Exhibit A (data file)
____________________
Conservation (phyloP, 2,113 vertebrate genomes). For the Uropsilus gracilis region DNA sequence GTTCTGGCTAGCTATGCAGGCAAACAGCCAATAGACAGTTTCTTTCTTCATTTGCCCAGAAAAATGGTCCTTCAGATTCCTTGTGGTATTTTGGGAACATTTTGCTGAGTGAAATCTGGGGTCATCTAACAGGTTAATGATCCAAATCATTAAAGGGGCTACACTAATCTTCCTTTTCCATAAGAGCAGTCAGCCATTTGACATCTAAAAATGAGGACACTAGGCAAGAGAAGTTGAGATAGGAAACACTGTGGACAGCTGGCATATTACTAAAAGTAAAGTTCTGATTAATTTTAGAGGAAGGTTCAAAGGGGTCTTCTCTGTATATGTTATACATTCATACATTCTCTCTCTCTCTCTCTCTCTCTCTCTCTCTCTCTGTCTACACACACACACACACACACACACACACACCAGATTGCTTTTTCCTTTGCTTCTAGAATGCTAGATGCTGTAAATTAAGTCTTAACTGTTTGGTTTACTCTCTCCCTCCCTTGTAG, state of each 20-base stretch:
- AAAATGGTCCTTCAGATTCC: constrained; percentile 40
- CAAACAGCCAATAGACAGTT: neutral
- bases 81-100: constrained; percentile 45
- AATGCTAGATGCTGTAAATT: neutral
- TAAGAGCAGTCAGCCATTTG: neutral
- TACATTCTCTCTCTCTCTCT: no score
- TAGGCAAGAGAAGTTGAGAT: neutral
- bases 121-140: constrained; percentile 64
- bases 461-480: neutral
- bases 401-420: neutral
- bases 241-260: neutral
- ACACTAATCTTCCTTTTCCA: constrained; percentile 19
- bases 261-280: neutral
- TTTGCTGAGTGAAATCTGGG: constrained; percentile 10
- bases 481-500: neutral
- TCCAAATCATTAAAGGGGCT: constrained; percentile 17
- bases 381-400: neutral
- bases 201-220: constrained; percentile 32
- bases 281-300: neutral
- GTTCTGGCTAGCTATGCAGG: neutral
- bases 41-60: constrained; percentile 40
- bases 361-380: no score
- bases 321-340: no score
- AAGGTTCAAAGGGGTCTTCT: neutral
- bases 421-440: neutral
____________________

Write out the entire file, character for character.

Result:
Conservation (phyloP, 2,113 vertebrate genomes). For the Uropsilus gracilis region DNA sequence GTTCTGGCTAGCTATGCAGGCAAACAGCCAATAGACAGTTTCTTTCTTCATTTGCCCAGAAAAATGGTCCTTCAGATTCCTTGTGGTATTTTGGGAACATTTTGCTGAGTGAAATCTGGGGTCATCTAACAGGTTAATGATCCAAATCATTAAAGGGGCTACACTAATCTTCCTTTTCCATAAGAGCAGTCAGCCATTTGACATCTAAAAATGAGGACACTAGGCAAGAGAAGTTGAGATAGGAAACACTGTGGACAGCTGGCATATTACTAAAAGTAAAGTTCTGATTAATTTTAGAGGAAGGTTCAAAGGGGTCTTCTCTGTATATGTTATACATTCATACATTCTCTCTCTCTCTCTCTCTCTCTCTCTCTCTCTCTGTCTACACACACACACACACACACACACACACACCAGATTGCTTTTTCCTTTGCTTCTAGAATGCTAGATGCTGTAAATTAAGTCTTAACTGTTTGGTTTACTCTCTCCCTCCCTTGTAG, state of each 20-base stretch:
- AAAATGGTCCTTCAGATTCC: constrained; percentile 40
- CAAACAGCCAATAGACAGTT: neutral
- bases 81-100: constrained; percentile 45
- AATGCTAGATGCTGTAAATT: neutral
- TAAGAGCAGTCAGCCATTTG: neutral
- TACATTCTCTCTCTCTCTCT: no score
- TAGGCAAGAGAAGTTGAGAT: neutral
- bases 121-140: constrained; percentile 64
- bases 461-480: neutral
- bases 401-420: neutral
- bases 241-260: neutral
- ACACTAATCTTCCTTTTCCA: constrained; percentile 19
- bases 261-280: neutral
- TTTGCTGAGTGAAATCTGGG: constrained; percentile 10
- bases 481-500: neutral
- TCCAAATCATTAAAGGGGCT: constrained; percentile 17
- bases 381-400: neutral
- bases 201-220: constrained; percentile 32
- bases 281-300: neutral
- GTTCTGGCTAGCTATGCAGG: neutral
- bases 41-60: constrained; percentile 40
- bases 361-380: no score
- bases 321-340: no score
- AAGGTTCAAAGGGGTCTTCT: neutral
- bases 421-440: neutral